For the past decade scientists and health workers have become increasingly alarmed by the spread of a malaria strain resistant to artemisinin, a key drug used to treat patients.
AN especially drug-resistant type of malaria is becoming dominant in parts of the Mekong region, researchers said yesterday, warning of potentially dire consequences if it makes the leap to India and Africa.
The study was led by researchers at the Mahidol-Oxford Tropical Medicine Research Unit (MORU), the Mahidol University in Bangkok, Thailand, and Oxford University, UK. "We are losing a unsafe race", said Nicholas White, a professor at Ox ford University and Mahidol University in Thailand, who co-led the research.
Now researchers have also discovered a version of that strain that is not only resistant to two types of drugs, but has muscled out its less unsafe peers to become the dominant variant, according to a paper published yesterday in The Lancet Infectious Diseases medical journal. "We need to work with our policy, research and funding partners to respond to this threat in Asia urgently to avoid history repeating itself".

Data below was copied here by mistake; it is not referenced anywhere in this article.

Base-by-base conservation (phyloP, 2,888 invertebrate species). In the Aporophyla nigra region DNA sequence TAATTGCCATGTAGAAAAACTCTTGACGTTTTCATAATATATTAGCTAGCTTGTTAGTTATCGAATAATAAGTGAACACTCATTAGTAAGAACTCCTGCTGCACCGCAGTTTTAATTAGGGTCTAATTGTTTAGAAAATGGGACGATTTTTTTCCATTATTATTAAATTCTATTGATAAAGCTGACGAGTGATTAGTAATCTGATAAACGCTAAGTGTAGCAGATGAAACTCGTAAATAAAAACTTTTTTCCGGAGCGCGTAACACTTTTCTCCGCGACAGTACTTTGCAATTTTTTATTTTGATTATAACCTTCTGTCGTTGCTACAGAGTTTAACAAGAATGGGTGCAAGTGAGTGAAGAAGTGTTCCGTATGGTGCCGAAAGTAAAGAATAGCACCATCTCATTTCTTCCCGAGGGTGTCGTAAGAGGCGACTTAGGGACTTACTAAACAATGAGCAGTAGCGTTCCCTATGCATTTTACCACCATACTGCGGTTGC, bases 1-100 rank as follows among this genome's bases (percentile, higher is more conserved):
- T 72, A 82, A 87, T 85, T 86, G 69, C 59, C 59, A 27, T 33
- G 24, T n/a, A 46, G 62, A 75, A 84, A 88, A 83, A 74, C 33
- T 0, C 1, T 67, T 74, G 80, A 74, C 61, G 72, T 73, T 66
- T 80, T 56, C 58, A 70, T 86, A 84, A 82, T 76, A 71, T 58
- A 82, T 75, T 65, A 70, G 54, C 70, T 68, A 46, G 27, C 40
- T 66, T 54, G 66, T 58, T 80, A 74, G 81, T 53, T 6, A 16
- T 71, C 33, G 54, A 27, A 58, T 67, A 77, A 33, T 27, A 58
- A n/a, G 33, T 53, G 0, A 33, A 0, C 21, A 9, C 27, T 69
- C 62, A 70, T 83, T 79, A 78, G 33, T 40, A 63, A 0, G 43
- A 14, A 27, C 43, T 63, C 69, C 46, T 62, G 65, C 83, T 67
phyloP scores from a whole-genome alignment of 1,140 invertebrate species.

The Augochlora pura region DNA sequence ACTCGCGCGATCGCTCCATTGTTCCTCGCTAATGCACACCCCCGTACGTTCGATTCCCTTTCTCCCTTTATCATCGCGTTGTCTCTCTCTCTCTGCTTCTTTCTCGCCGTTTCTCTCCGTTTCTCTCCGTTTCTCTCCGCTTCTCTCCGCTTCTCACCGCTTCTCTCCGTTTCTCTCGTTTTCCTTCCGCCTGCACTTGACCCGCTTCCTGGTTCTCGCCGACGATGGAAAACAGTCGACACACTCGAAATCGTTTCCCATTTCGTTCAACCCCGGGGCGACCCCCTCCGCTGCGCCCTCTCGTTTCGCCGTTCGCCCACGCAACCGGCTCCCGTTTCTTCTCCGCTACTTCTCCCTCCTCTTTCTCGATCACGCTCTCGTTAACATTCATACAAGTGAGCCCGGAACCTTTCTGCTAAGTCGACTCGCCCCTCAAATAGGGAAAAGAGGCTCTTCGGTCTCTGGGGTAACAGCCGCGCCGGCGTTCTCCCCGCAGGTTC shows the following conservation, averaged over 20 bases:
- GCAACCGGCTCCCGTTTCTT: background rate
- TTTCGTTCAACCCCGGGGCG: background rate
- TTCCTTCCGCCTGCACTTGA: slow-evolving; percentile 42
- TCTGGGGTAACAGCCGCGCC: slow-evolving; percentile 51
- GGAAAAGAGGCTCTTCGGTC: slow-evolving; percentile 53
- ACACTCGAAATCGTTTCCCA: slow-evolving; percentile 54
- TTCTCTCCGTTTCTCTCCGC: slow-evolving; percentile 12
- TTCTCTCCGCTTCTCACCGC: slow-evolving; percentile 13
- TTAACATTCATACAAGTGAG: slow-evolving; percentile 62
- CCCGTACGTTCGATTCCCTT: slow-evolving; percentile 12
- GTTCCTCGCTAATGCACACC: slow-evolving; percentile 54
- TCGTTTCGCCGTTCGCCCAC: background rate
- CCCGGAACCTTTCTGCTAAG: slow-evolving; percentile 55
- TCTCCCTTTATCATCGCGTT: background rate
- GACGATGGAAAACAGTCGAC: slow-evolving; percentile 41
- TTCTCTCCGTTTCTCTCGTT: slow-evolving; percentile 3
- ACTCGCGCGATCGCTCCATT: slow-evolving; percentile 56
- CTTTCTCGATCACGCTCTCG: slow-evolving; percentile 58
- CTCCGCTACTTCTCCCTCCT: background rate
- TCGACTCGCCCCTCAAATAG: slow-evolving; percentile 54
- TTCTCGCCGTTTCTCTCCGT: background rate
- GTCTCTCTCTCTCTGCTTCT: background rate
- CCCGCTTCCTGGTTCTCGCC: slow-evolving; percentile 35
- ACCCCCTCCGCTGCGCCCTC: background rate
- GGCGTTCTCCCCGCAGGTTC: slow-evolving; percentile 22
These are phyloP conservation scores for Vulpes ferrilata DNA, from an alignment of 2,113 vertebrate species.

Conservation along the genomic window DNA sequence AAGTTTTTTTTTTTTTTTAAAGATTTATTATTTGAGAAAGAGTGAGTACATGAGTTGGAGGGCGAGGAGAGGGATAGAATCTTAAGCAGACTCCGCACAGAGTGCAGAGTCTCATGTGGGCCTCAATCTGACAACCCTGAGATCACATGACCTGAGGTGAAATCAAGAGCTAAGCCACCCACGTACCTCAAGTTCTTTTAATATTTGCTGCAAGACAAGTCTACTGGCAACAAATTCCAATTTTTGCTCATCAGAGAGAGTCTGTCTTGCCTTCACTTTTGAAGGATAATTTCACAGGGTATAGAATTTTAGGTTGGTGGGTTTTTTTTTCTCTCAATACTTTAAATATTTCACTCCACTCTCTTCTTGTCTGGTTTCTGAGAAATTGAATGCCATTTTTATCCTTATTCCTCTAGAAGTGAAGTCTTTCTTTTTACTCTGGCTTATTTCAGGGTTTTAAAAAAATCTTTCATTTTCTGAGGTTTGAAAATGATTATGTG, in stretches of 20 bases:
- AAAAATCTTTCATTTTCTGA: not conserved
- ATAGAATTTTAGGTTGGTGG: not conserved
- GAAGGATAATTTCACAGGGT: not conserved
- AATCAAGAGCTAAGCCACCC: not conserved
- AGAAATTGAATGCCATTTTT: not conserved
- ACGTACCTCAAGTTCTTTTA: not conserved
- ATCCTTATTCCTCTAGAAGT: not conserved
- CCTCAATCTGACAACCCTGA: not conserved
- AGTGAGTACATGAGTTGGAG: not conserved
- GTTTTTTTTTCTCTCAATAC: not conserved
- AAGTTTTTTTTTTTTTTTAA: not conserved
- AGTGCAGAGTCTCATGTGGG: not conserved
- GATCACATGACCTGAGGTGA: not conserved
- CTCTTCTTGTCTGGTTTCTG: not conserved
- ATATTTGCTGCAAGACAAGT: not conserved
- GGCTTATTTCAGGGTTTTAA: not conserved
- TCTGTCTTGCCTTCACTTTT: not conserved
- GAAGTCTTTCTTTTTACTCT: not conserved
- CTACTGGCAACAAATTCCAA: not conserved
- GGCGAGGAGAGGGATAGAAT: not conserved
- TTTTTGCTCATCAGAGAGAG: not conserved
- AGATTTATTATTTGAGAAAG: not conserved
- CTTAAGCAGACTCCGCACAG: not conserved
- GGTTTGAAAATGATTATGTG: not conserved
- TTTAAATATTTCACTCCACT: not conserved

The strain was first detected in western Cambodia in 2007 and has since spread to parts of northeastern Thailand, southern Laos and eastern Myanmar.
The team found one strain of resistant parasite - PfKelch13 C580Y - which appears fitter, more transmissible and is spreading more widely than other mutant malaria strains.
Data to help track resistance to drugs, like this study, is vital for improving treatment, diagnosis and prevention of drug-resistant infections.
While deaths from the disease have fallen dramatically in the past 15 years - since 2000 malaria deaths in Africa have dropped by 62 per cent - to 429,000 in 2015, there are big gaps in progress, with the poorest countries faring the worst.